Teach More Grammar?

Teach More Grammar?

Teach More Grammar? 

Willy A Renandya, 12 May 2022

Learning a language is often associated with learning the grammar of the language. The underlying belief for this association is that one has to master the grammar in order to speak the language.

Not surprisingly, grammar has always had a special place in ELT. One of the oldest teaching methods, the grammar translation method, for example, is still alive and kicking in many parts of the world despite repeated calls by ELT experts that grammar is but one of the many other things that students need to learn the language.

If you walk into a language classroom, you will find that the lesson is often organized around a grammar point, even though the curriculum recommends that teachers use the more functional or communicative methodology.

Still, the teacher would use a PPP (Presentation, Practice and Production) approach which typically begins by providing students with detailed explanation of the target grammar point (e.g., the present perfect tense), and then moving on by giving students worksheet exercises on that grammatical point before finally giving students opportunities to engage in meaningful or communicative practice.

It is worth noting that the first two steps (teacher explanation and worksheet exercises) take up a large portion of class time, while the last step is given a much smaller amount of time. Sometimes, students are simply told to do their communicative practice outside the classroom.

Interestingly, despite the amount of time spent of grammar teaching, students seem to continue to have difficulty using the language for real communication. They may be able to do well on examinations, but have little confidence in actually using the language for speaking or writing purposes.

Does this mean that grammar teaching has little effect on students’ ability to comprehend and produce language? Should teachers teach more or less grammar?

The answer to the questions depends on what types of grammar we are referring to. Do we for example teach grammar as knowledge or as ability?

Richards and Reppen (2014) offer an in-depth discussion between these two types of grammar. They point out that teaching grammar as knowledge is not without value but it plays a minimal role in helping students use the language for communication.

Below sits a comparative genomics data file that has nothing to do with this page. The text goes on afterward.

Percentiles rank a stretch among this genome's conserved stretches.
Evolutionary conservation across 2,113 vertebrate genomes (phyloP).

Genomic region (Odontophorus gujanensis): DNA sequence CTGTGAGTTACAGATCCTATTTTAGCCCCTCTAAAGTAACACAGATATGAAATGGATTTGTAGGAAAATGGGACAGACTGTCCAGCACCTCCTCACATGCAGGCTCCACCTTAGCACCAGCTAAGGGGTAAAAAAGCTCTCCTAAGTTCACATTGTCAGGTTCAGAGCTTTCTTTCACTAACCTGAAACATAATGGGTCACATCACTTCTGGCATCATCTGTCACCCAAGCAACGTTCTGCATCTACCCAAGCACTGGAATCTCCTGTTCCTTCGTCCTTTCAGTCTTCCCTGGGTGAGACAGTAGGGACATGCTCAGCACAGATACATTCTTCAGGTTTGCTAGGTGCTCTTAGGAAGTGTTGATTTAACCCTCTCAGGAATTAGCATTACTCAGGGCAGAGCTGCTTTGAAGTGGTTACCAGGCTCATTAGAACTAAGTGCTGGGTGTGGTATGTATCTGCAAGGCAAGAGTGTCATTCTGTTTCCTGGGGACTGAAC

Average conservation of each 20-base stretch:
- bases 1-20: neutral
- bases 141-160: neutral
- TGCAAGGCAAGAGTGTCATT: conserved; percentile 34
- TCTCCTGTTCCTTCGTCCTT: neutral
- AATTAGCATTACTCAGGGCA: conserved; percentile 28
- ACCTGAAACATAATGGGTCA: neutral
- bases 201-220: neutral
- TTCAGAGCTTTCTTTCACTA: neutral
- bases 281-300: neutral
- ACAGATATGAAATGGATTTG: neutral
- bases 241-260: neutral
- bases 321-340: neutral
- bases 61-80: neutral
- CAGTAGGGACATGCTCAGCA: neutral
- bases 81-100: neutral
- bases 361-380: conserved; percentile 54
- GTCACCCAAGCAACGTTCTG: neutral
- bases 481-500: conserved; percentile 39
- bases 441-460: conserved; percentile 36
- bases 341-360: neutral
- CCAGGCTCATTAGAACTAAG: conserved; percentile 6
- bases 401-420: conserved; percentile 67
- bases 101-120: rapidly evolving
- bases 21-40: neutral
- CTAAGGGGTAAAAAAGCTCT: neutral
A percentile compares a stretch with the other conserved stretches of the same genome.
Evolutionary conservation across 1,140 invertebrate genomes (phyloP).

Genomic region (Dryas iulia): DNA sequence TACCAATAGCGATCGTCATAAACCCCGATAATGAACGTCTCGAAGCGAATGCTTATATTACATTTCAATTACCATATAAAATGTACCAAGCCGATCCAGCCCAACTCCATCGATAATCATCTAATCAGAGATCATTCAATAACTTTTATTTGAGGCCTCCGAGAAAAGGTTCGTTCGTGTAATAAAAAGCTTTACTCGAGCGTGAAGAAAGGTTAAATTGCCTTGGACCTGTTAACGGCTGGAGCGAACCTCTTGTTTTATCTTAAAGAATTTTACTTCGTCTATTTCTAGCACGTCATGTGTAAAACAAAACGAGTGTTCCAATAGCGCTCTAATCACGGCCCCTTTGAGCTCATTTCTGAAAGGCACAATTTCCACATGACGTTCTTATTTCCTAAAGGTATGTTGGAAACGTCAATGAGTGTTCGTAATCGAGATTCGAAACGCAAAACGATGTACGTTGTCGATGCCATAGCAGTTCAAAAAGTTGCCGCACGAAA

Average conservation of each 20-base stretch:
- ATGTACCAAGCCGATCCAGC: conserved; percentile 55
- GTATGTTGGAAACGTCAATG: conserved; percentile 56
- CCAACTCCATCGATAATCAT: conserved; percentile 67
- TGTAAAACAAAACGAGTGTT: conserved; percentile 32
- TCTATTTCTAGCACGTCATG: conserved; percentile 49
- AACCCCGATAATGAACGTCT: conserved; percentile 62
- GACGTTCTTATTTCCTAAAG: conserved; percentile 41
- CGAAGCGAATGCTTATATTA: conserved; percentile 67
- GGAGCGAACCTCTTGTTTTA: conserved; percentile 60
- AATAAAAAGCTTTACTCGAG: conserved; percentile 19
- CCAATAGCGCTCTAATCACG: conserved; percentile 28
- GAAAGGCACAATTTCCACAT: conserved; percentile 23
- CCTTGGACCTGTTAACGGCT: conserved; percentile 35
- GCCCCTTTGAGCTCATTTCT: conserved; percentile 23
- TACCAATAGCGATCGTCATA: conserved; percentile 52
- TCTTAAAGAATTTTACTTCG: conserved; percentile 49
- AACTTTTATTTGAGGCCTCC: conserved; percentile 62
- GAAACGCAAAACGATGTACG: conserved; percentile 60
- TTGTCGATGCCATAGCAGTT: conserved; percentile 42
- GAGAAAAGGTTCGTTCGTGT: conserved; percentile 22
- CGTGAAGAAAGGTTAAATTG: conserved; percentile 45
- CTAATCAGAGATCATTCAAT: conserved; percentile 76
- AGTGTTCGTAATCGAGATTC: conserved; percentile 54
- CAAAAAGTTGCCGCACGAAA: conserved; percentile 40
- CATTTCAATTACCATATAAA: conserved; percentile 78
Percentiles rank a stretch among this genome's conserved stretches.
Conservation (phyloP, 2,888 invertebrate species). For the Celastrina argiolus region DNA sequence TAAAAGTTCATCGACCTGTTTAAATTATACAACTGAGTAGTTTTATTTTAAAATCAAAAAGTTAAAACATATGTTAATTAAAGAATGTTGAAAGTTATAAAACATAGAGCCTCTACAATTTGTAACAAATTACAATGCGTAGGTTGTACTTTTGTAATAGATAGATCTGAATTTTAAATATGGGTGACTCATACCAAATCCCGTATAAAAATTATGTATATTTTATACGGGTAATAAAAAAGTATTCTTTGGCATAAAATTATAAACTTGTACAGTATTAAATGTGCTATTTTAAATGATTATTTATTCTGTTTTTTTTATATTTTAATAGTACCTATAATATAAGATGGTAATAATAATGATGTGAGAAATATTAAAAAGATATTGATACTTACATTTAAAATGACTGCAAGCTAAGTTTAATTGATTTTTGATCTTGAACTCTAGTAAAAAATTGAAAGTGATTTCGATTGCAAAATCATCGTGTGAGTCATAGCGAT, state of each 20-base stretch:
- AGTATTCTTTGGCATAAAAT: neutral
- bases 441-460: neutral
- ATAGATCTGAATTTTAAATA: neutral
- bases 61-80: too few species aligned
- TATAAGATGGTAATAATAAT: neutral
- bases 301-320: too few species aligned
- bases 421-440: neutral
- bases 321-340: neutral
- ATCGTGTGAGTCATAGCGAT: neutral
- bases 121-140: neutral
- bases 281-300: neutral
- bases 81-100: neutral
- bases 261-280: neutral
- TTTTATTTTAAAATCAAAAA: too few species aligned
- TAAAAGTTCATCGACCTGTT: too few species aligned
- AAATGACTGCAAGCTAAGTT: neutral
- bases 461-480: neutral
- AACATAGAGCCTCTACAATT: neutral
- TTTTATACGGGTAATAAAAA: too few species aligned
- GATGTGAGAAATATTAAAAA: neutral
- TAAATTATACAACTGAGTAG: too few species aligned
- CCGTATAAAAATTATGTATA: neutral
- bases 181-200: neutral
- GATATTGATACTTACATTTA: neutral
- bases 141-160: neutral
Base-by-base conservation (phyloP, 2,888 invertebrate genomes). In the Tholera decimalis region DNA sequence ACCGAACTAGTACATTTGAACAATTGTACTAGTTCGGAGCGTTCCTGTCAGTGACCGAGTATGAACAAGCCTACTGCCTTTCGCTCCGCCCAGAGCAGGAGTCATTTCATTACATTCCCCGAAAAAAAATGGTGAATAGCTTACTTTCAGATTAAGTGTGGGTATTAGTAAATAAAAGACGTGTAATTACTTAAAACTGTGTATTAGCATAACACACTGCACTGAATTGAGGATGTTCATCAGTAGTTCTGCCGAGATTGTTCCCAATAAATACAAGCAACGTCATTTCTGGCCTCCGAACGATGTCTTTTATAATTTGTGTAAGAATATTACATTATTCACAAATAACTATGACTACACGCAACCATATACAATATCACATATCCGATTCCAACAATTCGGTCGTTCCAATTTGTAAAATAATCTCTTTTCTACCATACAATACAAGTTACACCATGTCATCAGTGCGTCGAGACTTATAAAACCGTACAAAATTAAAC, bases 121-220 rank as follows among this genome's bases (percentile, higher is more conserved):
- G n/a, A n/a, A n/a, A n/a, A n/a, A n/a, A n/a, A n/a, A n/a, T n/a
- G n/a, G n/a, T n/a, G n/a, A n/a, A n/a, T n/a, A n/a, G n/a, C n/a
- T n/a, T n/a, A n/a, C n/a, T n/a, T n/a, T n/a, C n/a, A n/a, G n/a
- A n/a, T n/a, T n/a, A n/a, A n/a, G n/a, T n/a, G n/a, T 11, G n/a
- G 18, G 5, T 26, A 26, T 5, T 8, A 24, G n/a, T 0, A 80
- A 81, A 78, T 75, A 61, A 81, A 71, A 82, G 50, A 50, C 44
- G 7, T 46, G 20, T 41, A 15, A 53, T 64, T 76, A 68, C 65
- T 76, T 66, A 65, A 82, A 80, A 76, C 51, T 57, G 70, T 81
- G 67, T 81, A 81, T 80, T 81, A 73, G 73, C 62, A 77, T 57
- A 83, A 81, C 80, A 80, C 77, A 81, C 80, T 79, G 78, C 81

The kind of grammar knowledge we teach (e.g., rules for producing grammatically correct sentences) is most useful for students to ace the grammar test, but it may be of little use when they try to use the language for authentic, real-life situations.

Richards and Reppen (2014) suggest that when we teach grammar as ability, “the focus is on how grammar is used as a resource in the creation of spoken and written texts” (p. 5).

Viewed in this way, grammar is always presented in meaningful texts and contexts, not in isolated sentences.

The teaching of this type of grammar involves the teacher explaining the correct form of the language, but more importantly, telling the students clearly how that form is used in relation to the purpose, audience and context of the communicative event.

When students learn grammar in this way, there is a greater chance that they may just be able to use the language for real communication. This is because there is a much closer link between the grammar they learned in the classroom, and the grammar they would need to use outside the classroom.

So should we be teaching more or less grammar? Well, clearly we should be teaching doing more teaching of grammar as ability but less grammar as knowledge.

Further reading

The What, Why and How of Teaching Grammar

Is Krashen right or wrong?

Situated Learning in ELT

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